Drawing Cubic Objects
For this class you can use the same number two pencil from the first two classes or, if you want, go ahead and incorporate your pencil of choice.
A cube has a top, a bottom, and four sides. /Thousands of objects have the cube at their very core. Cubes will not always be perfectly equilateral. They can be short, long or tall. They can be boxes, they can be found in animals and in churches. Cubes are everywhere. Look at figure 1.
This is a sketch that I completed in about 15 minutes or so—it is a graphite and colored pencil drawing. Notice that its main components are cubes. To create this sketch, I took two photos printed out from my computer—I print out all my images on photo paper as I notice that I get a sharper image. Both images are in color although sometimes I will print out a third gray scale image. However you can take a piece of hard red plastic and lay it over your color photo and the colors will wash away and you can clearly see your values. One of the color photos I place on my table as the reference photo. The other photo is placed on my light table and I backlight the image so that I can see elements of the picture that I would otherwise miss.
Next I just did a sketch starting first with a loose drawing to determine the basic geometric shapes. The shapes are drawn over and over again until I get the shape that I am looking for. In this case the core components are cubes. See if you can find the cubes in this image.
In this sketch there are four cubes clearly represented of varying shapes and sizes. Also because this is only a sketch I don’t need to strictly enforce the laws of perspective. If I want to develop this picture further I simply take a sheet of tracing paper, lay it over the sketch and trace the sketch lines onto the tracing paper—I can then make my perspective corrections onto the tracing paper prior to transfer—I use a heavy vellum to do this.. I then will rub graphite on the opposite side and transfer my corrected drawing to the “Good paper “ and then will proceed in whatever media that I want. You may also do the transfer via graphite paper, light table, or by taping the paper to a glass door or window and using it as a “natural light table”. You can also transfer by grid or by compass (which I do sometimes.)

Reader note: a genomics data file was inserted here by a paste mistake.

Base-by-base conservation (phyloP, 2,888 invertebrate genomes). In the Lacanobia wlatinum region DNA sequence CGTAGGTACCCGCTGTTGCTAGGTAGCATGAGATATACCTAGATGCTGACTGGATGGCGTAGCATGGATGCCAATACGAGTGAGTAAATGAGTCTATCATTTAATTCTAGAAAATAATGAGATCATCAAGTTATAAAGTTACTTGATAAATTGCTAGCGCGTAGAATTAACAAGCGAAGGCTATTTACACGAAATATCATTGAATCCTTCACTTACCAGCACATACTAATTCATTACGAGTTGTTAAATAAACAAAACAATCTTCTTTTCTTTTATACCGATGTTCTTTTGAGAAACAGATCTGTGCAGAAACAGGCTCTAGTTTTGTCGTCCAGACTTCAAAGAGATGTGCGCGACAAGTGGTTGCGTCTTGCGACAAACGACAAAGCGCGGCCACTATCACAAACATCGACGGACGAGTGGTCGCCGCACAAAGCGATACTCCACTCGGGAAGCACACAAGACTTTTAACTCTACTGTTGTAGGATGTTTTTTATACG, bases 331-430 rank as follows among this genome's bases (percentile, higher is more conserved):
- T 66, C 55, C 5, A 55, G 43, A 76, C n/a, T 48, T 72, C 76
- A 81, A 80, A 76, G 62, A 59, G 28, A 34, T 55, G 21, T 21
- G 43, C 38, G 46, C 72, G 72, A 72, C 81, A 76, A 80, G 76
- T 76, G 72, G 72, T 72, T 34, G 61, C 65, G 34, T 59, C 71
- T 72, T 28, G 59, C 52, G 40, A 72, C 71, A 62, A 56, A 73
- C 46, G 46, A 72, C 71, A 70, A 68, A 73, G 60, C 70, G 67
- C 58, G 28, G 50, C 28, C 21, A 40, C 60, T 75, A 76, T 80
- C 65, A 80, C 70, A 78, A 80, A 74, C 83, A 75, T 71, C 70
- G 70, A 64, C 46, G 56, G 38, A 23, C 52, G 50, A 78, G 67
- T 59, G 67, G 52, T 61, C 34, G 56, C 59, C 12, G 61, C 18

Keeping these procedures in mind the class assignment is going to be a very short one. The idea is to draw….draw…draw… Below I have provided several examples of images that contain cubes. Some are very simple but repetitive. Choose whichever one of these you would like to draw OR you can choose an image of your own liking. Do the following:
1. Take a look closely at your chosen image and, in your mind, visualize the cubes that are contained in your picture. DO NOT visualize squares—visualize the cube as a three-dimensional object—the picture you are drawing is, after all, a picture of something three-dimensional.
2. Relative to the image, begin to flesh out the cubes on your paper—draw the entire cube or cubes as you see them.
3. Note their relationship to each other. Make sure that your proportions are correct. When you draw the cubes draw lightly restating your lines over and over until you get the image positioned an proportioned as you see fit. Start to flesh out the rest of the picture.
4. Darken those lines that you wish to keep—some lines on the three dimensional cube may not be seen in the picture that you draw so those lines DO NOT have to be darkened.
5. Add the detail to your image loosely again restating the lines until you are satisfied.
6. Once your sketch is complete, transfer the sketch to your vellum (tracing paper)—correct for perspective IF necessary.
7. Using your preferred method, transfer the image to your “good paper”.
8. Detail and fine-tune your image.
The beauty of this method is that you can take several images and create a composite image. You have a scene in a room, for example, that has no people but you have a sketch of a person who might fit in nicely—the solution is to transfer the person to your room drawing (adjusting for scale of course) and paint away.
For now, just concentrate on the cubes. If you have a drawing that you are working on and you do not have a lot of time, use that drawing for your exercise this week. However, this week I would also like you to take your sketchbook with you wherever you go and when you sketch—look for the cubes both man-made and in nature and see how many you can locate. Feel free to share your sketching with the rest of the class so that we may all learn from your experiences. Good luck and happy drawing!
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